Cather uses the flowers as symbols in "Paul's Case". Explain the symbolism of the flowers in the following instances: The red carnation in Paul’s lapel when he appears before the faculty. When Paul approaches his house at night and thinks about flowers. When Paul sees the flowers blooming behind the glass. When Paul’s carnation droop because of the cold.

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It is also significant that the flowers represent artificiality:  the flowers Paul sees as he rides through New York are growing under glass, in an artificial environment.  Paul tends to find natural things (or flowers in their natural state) ugly and observes that "the natural nearly always wore the guise of ugliness." This is significant because Paul can't love himself as he is.  Rather, he loves and nurtures the artificial illusion of himself that he creates.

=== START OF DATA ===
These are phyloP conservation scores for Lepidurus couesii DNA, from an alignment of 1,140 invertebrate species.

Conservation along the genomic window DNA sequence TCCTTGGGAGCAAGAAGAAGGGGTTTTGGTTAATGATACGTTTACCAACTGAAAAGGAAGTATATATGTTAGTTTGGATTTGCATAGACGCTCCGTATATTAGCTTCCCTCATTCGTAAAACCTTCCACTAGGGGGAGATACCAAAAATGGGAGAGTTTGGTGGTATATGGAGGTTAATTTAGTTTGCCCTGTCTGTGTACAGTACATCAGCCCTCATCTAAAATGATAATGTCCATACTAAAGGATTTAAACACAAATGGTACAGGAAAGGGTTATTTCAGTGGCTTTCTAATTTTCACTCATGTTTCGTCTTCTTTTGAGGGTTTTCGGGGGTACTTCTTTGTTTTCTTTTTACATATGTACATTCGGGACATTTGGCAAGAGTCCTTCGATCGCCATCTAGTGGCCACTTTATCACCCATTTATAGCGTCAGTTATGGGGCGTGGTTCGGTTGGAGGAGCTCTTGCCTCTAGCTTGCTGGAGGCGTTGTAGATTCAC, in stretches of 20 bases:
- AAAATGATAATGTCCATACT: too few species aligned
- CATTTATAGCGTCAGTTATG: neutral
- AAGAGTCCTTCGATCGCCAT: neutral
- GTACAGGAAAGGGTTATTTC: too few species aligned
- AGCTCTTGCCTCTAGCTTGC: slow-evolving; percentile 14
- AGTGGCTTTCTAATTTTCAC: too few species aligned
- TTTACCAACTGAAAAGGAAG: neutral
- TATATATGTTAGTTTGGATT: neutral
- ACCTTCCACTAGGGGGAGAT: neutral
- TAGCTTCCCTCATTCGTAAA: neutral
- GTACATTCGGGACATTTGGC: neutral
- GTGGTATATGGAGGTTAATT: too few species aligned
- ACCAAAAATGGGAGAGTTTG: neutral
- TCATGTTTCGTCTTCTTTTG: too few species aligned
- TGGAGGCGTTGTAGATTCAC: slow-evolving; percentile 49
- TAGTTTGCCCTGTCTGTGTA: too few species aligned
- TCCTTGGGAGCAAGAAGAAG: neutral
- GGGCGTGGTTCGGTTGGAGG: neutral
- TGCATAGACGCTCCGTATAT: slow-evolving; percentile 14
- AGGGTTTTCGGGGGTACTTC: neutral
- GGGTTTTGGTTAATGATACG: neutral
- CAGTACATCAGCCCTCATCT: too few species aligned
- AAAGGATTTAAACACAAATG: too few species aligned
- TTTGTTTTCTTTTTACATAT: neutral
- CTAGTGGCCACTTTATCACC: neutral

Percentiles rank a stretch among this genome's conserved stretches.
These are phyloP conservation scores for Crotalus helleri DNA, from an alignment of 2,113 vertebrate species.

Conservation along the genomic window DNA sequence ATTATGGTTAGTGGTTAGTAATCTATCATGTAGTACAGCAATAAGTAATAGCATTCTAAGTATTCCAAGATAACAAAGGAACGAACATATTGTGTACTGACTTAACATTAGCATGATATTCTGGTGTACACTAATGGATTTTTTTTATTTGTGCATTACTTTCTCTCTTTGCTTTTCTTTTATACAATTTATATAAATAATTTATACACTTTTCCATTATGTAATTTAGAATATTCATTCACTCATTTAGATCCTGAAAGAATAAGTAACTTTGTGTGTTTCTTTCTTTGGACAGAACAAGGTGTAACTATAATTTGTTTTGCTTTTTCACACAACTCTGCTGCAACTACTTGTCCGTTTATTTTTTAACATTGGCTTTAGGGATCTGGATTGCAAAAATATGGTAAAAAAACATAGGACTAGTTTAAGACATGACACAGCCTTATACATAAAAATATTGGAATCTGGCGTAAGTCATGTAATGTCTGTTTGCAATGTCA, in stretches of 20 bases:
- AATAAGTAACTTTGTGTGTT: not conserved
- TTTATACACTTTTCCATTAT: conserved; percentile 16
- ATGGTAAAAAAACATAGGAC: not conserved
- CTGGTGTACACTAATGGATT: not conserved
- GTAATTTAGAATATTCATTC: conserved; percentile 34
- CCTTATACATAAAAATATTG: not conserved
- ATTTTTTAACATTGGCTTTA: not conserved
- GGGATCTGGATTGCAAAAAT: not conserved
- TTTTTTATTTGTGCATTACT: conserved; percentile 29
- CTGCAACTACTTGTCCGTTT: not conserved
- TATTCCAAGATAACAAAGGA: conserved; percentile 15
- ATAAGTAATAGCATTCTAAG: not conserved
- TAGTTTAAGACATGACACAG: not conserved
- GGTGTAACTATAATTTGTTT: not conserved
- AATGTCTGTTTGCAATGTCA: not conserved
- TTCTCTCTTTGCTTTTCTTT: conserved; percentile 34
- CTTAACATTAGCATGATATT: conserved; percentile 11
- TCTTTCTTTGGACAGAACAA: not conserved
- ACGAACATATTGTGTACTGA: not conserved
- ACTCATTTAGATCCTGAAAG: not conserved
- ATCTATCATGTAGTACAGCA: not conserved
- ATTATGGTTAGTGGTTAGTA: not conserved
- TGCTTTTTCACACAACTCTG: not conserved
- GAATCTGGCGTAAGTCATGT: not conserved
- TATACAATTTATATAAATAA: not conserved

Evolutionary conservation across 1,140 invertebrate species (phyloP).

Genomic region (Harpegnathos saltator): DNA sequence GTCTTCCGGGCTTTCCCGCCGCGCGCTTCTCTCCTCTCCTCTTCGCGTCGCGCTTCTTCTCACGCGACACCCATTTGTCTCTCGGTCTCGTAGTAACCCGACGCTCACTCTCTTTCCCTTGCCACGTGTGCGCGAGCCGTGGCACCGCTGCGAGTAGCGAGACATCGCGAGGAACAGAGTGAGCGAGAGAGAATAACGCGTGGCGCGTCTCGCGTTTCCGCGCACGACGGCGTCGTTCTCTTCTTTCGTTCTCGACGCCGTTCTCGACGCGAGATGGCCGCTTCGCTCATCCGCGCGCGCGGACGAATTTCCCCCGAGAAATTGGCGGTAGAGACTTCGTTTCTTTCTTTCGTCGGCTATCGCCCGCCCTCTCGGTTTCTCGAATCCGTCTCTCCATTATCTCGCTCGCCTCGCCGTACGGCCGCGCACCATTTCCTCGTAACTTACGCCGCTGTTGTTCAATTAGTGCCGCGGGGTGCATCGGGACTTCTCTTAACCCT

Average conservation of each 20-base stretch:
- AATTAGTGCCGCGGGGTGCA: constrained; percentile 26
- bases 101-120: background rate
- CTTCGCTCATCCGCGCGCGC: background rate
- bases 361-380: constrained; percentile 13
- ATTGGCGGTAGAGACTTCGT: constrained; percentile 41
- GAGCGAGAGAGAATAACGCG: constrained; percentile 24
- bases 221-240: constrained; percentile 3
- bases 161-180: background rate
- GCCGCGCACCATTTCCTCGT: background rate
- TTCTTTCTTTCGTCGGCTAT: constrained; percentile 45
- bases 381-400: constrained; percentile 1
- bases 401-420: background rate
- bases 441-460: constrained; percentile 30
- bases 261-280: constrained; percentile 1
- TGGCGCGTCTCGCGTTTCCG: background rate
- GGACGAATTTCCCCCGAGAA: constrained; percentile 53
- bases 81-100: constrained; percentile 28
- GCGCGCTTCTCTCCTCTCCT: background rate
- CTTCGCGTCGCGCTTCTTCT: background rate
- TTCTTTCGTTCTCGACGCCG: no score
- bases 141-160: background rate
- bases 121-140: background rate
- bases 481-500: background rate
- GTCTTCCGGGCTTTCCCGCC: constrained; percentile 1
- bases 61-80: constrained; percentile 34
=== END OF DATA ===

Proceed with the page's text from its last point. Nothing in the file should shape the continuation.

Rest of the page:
The flower in Paul's lapel is his attempt to be something he is not--to appear flippant and "better than" his teachers, to show that he doesn't care about being disciplined. ...

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